Carried away and now counting the cost

It is not a good idea at 5am on a Sunday morning to begin browsing the Net Galley catalogue of titles available for review. Of course that only became apparent a few weeks later when the request approvals began coming through and I realised a) how many I had requested b) how much reading I would need to do between now and mid November.

I’m not complaining however. Having the ability to read books by authors I enjoy or to explore writers I’m not familiar with, is part of the pleasure of the Net Galley program. I don’t always get around to reading everything but if I do read the title, then I make sure to write a review. It seems a fair deal to me.

Awaiting me are the following:

The secret chordThe Secret Chord by Geraldine Brooks: this is one I’m not entirely sue about. I enjoyed her novel Year of Wonders which is about a village in the Peak District in England which seals itself off from the world to prevent the spread of the plague. I know she does extensive research into her chosen periods to ensure her novels sound authentic. It’s really that I don’t know whether the subject matter of The Secret Chord, the life of King David from humble shepherd to despotic king,  is to my taste given I have little interest in religious history. But I could be pleasantly surprised and at least I will learn something in the process of reading.

man tigerMan Tiger by Eka Kurniawan is a wild card choice for me. Kurniawan has been named as a rising star from Indonesia and compared (favourably) to Salman Rushdie and Gabriel García Márquez. Her latest novel, set in an unnamed town near the Indian Ocean,  tells the story of two interlinked and tormented families, and of Margio, an ordinary half-city, half-rural youngster who also happens to be half-man, half-supernatural female white tiger.

the dictators last nightThe Dictator’s Last Night by Yasmina Khadra

I must be one of the few people on the planet yet to read Khadra’s best selling Swallows of Kabul (ok, a bit of an exaggeration I know). I do have it in the bookshelves, just haven’t got around to it yet. The Dictator’s Last Night sounded too good to miss however. It’s focus is a figure whose name has long been associated with authoritarian political leadership and abuse of human rights: the former Libyan leader Colonel Gaddafi. Khadra imagines the leader hiding out in his home town in the dying days of the Libyan civilc war. As he awaits a convey to take him and his advisors out of the danger zone, he reflects on his life, his animosity towards the West and the ingratitude of his fellow countrymen.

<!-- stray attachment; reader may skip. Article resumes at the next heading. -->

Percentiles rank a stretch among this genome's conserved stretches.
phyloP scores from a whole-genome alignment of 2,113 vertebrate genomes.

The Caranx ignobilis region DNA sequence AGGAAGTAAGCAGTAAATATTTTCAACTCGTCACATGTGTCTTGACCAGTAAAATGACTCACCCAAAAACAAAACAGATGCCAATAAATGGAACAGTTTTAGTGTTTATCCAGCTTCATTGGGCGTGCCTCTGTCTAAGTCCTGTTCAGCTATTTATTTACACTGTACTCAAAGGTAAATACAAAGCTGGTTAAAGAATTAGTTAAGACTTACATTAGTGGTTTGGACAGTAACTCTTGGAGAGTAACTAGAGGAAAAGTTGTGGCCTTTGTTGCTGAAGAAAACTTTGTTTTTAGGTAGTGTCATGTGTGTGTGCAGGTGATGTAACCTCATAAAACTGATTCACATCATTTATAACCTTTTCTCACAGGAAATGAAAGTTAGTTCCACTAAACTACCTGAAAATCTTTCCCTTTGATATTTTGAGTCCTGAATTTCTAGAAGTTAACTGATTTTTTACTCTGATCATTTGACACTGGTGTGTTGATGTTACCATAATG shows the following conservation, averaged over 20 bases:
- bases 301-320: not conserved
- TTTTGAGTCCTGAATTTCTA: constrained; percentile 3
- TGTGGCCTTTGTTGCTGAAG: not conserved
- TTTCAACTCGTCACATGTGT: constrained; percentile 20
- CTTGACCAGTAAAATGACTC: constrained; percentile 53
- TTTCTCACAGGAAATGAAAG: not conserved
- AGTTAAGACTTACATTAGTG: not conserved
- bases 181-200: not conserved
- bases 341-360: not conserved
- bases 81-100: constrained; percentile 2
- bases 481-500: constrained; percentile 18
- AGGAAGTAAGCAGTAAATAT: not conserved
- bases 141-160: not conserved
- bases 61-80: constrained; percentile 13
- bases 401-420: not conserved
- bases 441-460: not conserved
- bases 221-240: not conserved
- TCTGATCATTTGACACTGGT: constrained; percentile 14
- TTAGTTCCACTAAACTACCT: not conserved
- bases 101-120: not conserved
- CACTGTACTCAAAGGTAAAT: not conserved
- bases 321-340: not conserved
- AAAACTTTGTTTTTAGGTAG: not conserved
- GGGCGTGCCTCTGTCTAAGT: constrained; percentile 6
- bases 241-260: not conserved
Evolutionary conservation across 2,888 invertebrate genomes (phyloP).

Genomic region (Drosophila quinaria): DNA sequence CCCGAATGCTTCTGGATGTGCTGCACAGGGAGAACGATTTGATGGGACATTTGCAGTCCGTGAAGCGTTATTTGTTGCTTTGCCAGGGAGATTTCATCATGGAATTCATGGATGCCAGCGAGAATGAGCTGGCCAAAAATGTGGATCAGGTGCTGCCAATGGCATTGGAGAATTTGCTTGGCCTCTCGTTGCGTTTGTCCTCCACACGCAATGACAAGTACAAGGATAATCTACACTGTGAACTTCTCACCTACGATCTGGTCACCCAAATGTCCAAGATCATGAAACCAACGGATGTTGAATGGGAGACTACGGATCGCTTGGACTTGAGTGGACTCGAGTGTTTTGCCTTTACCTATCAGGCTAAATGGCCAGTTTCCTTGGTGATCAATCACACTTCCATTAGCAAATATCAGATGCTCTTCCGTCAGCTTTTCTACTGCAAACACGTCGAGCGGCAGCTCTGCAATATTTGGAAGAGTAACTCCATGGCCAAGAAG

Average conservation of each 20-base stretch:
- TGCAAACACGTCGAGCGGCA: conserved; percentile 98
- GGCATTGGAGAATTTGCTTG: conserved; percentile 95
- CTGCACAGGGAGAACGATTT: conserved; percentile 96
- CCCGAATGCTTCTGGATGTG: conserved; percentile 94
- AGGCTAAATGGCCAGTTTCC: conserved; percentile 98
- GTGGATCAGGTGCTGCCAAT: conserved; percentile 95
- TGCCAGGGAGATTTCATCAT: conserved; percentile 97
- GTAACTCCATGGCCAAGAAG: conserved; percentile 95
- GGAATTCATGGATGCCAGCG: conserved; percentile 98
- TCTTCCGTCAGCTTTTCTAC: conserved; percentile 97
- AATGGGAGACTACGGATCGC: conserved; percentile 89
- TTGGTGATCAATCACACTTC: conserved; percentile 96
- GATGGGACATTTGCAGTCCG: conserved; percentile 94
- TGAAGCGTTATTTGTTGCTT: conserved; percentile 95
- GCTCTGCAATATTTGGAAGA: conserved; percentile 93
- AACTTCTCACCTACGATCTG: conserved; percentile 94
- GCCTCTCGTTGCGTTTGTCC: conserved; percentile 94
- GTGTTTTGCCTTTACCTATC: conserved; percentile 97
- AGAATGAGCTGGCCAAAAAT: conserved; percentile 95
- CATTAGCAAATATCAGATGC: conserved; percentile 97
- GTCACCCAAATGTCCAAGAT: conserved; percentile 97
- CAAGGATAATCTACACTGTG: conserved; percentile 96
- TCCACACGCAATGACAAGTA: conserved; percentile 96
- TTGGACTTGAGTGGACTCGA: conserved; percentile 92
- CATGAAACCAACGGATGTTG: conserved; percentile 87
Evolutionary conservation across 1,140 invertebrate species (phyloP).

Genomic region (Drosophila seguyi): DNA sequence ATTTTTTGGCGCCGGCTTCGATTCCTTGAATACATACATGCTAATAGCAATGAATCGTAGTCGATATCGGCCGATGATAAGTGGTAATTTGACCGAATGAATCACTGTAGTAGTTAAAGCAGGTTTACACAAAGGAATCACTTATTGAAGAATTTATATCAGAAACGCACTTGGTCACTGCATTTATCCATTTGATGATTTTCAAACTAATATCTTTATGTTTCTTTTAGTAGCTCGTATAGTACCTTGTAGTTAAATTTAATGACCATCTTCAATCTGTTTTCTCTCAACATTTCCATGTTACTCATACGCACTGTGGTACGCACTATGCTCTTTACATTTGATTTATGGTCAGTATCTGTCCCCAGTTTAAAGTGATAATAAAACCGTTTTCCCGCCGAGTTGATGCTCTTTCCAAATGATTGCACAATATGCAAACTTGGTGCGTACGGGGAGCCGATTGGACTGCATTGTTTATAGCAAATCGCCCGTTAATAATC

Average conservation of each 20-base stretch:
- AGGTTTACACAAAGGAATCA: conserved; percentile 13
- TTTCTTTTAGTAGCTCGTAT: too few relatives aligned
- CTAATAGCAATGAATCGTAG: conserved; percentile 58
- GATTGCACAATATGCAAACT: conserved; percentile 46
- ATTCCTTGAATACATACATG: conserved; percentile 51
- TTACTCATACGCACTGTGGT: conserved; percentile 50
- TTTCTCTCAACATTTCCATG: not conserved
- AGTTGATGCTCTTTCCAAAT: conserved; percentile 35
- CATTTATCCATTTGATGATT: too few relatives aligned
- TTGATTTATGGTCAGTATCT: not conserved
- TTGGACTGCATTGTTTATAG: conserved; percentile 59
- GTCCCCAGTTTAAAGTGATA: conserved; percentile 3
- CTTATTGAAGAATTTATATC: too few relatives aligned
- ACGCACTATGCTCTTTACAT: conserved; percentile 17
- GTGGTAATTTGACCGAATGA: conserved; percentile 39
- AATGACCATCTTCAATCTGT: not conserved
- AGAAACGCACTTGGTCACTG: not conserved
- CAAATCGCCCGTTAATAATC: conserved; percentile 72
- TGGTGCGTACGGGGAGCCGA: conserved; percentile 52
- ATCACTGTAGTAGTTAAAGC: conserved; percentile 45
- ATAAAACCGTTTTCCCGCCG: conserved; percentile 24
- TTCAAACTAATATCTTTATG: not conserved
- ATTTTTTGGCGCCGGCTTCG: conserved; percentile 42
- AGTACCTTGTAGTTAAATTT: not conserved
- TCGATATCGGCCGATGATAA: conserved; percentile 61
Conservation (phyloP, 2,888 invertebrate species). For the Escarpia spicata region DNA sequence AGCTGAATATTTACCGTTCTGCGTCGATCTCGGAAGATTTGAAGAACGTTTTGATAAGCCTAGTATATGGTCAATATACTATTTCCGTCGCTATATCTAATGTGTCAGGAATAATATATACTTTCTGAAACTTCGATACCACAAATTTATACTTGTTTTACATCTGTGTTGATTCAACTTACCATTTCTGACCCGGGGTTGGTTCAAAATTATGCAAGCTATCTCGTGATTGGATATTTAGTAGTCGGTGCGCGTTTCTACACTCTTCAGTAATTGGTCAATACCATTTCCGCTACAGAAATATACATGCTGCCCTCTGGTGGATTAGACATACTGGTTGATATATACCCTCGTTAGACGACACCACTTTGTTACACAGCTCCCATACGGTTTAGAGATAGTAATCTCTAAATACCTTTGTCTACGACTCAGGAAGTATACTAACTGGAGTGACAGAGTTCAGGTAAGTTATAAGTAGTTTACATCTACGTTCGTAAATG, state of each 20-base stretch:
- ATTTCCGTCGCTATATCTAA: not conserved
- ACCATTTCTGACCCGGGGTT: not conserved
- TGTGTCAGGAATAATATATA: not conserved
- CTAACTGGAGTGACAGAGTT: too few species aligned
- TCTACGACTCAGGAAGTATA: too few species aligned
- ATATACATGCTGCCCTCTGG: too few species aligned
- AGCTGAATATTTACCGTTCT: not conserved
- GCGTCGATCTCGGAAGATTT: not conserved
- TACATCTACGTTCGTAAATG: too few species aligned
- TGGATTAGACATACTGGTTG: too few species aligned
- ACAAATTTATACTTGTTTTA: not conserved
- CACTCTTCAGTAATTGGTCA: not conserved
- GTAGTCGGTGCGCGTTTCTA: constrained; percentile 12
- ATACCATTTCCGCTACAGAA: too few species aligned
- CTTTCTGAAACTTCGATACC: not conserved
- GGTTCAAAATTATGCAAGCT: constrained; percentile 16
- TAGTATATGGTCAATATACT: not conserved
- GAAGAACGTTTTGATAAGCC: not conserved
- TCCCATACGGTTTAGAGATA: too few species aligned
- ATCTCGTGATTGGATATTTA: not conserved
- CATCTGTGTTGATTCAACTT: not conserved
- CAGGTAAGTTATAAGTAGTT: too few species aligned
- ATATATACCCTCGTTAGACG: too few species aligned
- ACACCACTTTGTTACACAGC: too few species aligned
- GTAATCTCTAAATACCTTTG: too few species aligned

the little red chairsThe Little Red Chairs by Edna O’brien: She may be in her 80s now but Edna O’Brien is giving no sign she’s ready to throw in the writing towel. When her memoir The Country Girl came out a few years ago there was much speculation it would be her last published work. She’s proved everyone wrong with The Little Red Chairs, a story of the consequences of a fatal attraction. A war criminal on the run from the Balkans settles in a small Irish community where he pretends to be a faith healer. The community fall under his spell but he proves to be fatally attractive to one local woman in particular.

Paris NocturneParis Nocturne by Patrick Modiano: How could I possibly resist a noir work from the Nobel Laureate? Especially given that atmospheric cover….

This novel begins with a nighttime accident on the streets of Paris. An unnamed narrator is hit by a car whose driver he vaguely recalls having met before and then experiences a series of mysterious events. They culminate  with an envelope stuffed full of bank notes being stuffed into his hand. Libération called this book “perfect” while L’Express described it as “cloaked in darkness, but it is a novel that is turned toward the light.”